Trifonov’s Schumann soars while Gergiev’s Schubert sinks with Met Orchestra

Sun May 19, 2019 at 11:39 am
Daniil Trifonov performed Schumann's Piano Concerto with Valery Gergiev and the Met Orchestra Saturday night at Carnegie Hall.

Daniil Trifonov performed Schumann’s Piano Concerto with Valery Gergiev and the Met Orchestra Saturday night at Carnegie Hall. Photo: Dario Acosta

A vigorous and compelling performance of Schumann’s Piano Concerto by soloist Daniil Trifonov was the bright spot in Saturday’s concert by the Met Orchestra at Carnegie Hall.

The program, conducted by Valery Gergiev, included only one other work, Schubert’s Symphony No. 9 in C major, whose “heavenly length” (as Schumann put it) sounded more long than heavenly in Saturday’s decidedly mixed performance.

Pianist Trifonov, who has given some diffident-sounding concerto performances recently, was definitely “on it” Saturday night, starting with a whip-crack flourish in the opening bars, then lunging at the keys, hair flying, to squeeze every ounce of expression out of Schumann’s lyrical phrases and rolling arpeggios.

If the concerto’s spirit is Romantic, its proportions are Classical, and Trifonov respected the latter by playing right in time, with unforced rubato, allowing the charming first movement to unfold in its own way. A little bit of rushing the beat in crescendos was a small price to pay for such an intensely focused performance.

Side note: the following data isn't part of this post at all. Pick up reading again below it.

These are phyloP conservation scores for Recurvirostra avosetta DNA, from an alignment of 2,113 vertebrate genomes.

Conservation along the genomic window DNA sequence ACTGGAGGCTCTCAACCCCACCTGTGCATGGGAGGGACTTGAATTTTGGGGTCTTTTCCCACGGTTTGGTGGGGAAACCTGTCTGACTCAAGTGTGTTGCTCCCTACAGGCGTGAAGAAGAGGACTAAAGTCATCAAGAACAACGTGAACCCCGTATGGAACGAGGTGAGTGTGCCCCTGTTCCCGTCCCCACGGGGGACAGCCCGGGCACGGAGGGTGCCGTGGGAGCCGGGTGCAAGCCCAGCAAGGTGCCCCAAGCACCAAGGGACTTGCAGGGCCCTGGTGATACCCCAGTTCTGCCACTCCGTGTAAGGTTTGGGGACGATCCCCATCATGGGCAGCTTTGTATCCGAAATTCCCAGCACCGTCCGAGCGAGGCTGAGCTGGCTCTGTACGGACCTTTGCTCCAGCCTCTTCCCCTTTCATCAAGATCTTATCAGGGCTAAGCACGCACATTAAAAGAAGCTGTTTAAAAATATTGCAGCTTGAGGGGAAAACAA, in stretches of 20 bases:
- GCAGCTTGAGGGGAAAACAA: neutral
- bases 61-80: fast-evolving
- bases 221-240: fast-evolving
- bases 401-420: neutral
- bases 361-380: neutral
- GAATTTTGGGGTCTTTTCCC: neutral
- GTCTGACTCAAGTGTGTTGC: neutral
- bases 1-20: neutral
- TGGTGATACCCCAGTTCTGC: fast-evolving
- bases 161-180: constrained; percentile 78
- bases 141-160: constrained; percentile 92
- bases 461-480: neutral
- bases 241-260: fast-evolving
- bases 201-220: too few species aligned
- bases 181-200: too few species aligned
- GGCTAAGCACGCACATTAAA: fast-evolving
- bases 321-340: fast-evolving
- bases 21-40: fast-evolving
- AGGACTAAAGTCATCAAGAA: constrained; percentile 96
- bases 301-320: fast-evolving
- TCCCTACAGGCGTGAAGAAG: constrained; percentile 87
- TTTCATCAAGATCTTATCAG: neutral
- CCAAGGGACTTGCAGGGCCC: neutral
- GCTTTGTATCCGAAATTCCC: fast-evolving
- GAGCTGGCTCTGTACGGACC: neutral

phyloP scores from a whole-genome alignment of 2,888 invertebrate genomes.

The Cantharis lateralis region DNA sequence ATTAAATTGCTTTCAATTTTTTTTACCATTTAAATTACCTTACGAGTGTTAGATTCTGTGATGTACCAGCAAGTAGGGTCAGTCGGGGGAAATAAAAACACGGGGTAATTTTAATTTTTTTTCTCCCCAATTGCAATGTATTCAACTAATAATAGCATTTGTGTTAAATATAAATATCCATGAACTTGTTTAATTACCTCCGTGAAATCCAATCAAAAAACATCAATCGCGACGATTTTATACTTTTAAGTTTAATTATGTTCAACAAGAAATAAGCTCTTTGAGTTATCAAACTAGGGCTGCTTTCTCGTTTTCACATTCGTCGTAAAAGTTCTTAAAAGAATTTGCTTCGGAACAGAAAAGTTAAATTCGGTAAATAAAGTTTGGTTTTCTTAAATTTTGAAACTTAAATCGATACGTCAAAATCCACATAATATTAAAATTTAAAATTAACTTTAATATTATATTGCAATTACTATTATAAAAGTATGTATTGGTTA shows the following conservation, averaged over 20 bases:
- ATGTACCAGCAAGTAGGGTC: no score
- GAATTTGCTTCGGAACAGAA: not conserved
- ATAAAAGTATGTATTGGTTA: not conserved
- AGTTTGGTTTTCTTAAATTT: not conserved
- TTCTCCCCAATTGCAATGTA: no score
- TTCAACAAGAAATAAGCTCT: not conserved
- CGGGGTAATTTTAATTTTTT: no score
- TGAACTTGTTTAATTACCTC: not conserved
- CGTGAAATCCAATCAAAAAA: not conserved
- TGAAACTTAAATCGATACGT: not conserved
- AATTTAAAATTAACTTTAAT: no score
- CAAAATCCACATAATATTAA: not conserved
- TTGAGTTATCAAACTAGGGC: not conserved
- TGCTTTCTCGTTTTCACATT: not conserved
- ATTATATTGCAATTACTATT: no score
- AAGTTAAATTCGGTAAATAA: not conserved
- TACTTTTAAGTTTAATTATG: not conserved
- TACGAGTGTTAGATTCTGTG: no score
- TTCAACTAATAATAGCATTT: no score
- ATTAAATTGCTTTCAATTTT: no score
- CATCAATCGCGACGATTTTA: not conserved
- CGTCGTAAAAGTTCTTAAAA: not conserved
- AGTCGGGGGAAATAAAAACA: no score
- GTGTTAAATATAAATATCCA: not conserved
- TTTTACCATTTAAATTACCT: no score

If the first movement didn’t quite satisfy, the responsibility belonged to conductor Gergiev, who, presented with the gift of a lively and engaging soloist at the piano, chose to go his own way instead, tugging back on the tempo and bringing in the lovely wind solos late.

The movement’s glory comes near the end, when everything stops for the long solo cadenza, followed by the exciting Più mosso coda. Trifonov’s rendering of the cadenza was more fiery and impetuous than thoughtful and poetic—this music can sound good either way—and that spirit carried on into a whopper of a finish for pianist and orchestra. The etiquette-mandated silence following that thrilling close was broken by just one audience member, who couldn’t suppress a clearly audible giggle of delight.

Steady tempo was a welcome feature of the brief Intermezzo, holding together the piano’s little staccato phrases and the strings’ lush answers. A surprisingly dispassionate Trifonov began the finale by cranking out the theme and the passagework that followed, but as he continued with the orchestra the hair flew again, the phrases bloomed, and another big finish brought the audience to its feet.

The pianist responded to the ovation with an encore, one of those little Schumann gems of tender expression, the first piece from Bunte Blätter, Op. 99.

Starting a symphony with an unaccompanied horn solo is asking for trouble, but that didn’t stop Schubert and several of his successors from doing so. On Saturday the horn player fumbled for the notes and the tempo to start Schubert’s Ninth, and the rest of the players followed this uncertain call into battle with mixed results.

Conductor Gergiev—leading as is his wont without a baton, or even much of a beat, and standing on the stage floor instead of high up on a podium—produced a sensation of not-quite-togetherness in the orchestra, or at least a squishiness of attack that made one wonder what “together” even meant in this instance.